This situation is not unique to financial planners. There are so many industries — mining, banking, accountancy, retail, cargo handling, aged care — that are adopting disruptive technology solutions.
We’re even getting in on the act here at Port Phillip Publishing. Jason McIntosh’s Quant Trader is an automated ‘black box’ trading system that has seen market-beating results for his subscribers in the year that it’s been operating.
Collectively these kinds of innovations will drive costs down (deflation) and unemployment up (rising government expenses).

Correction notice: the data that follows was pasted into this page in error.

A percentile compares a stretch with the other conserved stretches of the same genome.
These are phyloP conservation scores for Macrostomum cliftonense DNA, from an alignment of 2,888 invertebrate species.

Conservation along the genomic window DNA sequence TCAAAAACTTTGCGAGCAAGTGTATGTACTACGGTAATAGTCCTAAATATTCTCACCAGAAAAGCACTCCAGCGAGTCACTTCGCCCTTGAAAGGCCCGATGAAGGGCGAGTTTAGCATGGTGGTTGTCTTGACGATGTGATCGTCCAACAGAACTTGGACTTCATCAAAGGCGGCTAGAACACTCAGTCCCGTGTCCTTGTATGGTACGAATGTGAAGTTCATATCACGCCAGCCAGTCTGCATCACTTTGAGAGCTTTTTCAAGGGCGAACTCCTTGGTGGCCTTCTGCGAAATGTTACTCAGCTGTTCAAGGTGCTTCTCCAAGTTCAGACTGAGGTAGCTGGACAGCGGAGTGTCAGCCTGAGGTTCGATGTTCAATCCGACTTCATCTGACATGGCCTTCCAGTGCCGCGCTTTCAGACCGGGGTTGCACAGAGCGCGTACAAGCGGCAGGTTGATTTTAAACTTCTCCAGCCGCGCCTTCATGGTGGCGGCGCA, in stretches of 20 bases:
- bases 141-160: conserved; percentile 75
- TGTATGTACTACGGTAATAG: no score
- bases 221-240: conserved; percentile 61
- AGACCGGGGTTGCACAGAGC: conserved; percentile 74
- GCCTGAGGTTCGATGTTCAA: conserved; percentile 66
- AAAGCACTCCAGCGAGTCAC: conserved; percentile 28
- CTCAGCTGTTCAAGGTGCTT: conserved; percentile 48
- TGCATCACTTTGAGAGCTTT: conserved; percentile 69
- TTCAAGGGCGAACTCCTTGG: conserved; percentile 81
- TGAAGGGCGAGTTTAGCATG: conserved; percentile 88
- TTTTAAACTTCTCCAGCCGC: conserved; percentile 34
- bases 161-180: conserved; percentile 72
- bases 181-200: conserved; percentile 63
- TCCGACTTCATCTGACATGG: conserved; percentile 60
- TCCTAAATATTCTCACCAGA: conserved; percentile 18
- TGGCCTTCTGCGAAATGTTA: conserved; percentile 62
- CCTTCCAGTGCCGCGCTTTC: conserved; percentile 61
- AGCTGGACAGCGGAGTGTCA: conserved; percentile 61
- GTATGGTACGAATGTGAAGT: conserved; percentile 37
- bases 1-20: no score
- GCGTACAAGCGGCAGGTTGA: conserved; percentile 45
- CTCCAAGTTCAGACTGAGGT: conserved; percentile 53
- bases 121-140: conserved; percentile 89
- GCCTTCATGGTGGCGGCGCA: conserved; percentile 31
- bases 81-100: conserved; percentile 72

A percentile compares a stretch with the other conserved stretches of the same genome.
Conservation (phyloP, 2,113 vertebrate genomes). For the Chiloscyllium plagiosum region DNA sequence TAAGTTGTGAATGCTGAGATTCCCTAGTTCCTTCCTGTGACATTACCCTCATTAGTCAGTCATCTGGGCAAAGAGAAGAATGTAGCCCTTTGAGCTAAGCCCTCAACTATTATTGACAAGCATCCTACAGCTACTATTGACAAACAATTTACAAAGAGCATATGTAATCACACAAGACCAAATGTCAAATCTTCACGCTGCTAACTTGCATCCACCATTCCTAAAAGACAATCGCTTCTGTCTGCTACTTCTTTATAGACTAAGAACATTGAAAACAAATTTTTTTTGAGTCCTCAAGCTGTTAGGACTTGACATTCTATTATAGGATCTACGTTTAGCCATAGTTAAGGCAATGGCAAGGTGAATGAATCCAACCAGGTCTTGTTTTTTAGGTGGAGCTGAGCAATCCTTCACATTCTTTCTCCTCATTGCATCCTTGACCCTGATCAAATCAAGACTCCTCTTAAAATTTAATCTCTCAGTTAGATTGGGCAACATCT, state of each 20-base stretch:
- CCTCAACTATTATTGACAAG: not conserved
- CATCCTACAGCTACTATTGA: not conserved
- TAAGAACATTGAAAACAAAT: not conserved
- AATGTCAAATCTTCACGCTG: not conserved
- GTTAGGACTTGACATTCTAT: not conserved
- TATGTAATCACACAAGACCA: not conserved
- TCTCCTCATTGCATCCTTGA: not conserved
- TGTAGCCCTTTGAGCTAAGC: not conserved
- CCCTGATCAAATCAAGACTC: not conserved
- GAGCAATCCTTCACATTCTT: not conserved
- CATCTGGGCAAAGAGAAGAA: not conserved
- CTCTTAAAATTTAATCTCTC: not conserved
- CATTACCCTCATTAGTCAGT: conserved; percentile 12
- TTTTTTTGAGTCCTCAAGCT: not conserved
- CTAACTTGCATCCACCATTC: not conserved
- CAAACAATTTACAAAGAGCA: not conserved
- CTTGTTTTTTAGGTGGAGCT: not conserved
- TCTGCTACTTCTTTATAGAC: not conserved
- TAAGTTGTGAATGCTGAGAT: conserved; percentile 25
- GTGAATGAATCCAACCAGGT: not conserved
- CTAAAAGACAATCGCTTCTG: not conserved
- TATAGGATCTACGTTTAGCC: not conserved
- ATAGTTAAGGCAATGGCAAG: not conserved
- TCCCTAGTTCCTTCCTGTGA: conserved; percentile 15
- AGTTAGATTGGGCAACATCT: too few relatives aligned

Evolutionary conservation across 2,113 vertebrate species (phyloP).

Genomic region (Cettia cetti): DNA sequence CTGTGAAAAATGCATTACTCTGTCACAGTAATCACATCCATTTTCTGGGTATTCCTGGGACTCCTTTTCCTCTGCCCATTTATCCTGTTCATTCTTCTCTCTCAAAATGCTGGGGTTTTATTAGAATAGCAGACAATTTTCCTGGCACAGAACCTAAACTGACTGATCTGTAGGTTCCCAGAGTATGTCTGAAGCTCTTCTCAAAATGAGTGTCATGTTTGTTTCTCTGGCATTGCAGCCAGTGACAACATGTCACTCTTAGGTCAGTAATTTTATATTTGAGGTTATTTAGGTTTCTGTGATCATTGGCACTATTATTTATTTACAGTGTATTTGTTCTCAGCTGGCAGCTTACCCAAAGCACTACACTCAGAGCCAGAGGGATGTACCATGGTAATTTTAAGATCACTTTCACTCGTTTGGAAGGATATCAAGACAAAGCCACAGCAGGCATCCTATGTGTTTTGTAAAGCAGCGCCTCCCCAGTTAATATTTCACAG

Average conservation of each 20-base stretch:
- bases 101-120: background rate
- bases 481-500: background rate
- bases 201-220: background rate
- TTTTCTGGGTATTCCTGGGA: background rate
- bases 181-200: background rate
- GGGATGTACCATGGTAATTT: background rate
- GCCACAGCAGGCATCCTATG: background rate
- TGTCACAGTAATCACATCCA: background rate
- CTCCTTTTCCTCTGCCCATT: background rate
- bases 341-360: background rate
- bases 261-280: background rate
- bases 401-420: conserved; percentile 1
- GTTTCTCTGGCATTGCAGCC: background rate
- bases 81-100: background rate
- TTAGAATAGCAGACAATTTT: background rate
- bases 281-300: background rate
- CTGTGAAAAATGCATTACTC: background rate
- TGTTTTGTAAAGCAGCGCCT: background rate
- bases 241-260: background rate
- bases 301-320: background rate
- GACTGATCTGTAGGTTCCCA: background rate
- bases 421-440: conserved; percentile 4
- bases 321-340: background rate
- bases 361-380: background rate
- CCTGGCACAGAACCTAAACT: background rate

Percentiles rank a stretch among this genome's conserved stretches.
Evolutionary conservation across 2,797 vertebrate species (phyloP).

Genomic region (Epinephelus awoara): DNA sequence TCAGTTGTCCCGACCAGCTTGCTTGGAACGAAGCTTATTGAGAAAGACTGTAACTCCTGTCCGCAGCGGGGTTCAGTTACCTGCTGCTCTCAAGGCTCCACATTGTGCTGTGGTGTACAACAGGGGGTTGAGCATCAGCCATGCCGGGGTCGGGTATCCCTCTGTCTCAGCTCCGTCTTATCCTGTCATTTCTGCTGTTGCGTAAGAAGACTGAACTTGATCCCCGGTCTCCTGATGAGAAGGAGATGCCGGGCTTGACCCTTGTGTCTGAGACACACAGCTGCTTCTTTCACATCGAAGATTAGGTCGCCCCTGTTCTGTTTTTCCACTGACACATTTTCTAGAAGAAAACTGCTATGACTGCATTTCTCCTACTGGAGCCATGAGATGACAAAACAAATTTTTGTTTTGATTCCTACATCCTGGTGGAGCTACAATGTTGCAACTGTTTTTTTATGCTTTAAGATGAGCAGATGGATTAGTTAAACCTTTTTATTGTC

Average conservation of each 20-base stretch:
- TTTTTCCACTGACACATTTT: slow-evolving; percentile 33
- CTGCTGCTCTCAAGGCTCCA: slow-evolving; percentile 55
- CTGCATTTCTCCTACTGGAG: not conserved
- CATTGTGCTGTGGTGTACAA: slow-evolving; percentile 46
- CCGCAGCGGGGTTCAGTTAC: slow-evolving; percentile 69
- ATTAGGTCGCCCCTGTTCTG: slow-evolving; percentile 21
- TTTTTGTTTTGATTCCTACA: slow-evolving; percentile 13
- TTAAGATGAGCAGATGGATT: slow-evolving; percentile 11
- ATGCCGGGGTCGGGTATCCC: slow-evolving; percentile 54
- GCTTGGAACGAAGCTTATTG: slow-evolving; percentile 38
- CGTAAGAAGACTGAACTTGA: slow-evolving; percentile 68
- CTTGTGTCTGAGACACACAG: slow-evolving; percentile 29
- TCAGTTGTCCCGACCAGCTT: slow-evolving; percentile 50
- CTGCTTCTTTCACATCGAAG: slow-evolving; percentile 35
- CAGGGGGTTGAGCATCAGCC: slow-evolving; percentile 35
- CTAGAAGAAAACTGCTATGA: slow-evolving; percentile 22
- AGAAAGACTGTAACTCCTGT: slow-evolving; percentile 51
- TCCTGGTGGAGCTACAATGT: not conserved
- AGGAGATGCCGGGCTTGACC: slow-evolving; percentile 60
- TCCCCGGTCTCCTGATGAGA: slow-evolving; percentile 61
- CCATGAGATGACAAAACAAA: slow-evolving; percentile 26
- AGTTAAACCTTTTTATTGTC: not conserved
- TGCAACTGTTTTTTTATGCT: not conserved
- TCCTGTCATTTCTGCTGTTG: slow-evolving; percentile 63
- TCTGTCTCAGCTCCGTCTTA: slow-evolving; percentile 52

The speed of technological innovation is gathering pace, and financially strapped governments are ill-prepared to cope with the coming changes.
Governments, worldwide, have been fighting the war against deflation for nearly seven years.
Their arsenal consists of zero interest rates, money printing and asset purchases — directly or indirectly.
These weapons are proving to be ineffective against too much debt, demographics — such as ageing baby boomers — and technology.
Governments may instruct the central bankers to launch an all-out assault on deflation.
However, Japan’s all-out effort to generate inflation is proof these weapons are not winning the war.
The real world war is against deflation. Governments are losing this battle. Unless they opt for some unknown nuclear economic option other than the tried and failed stimulus strategies, deflation will be the victor.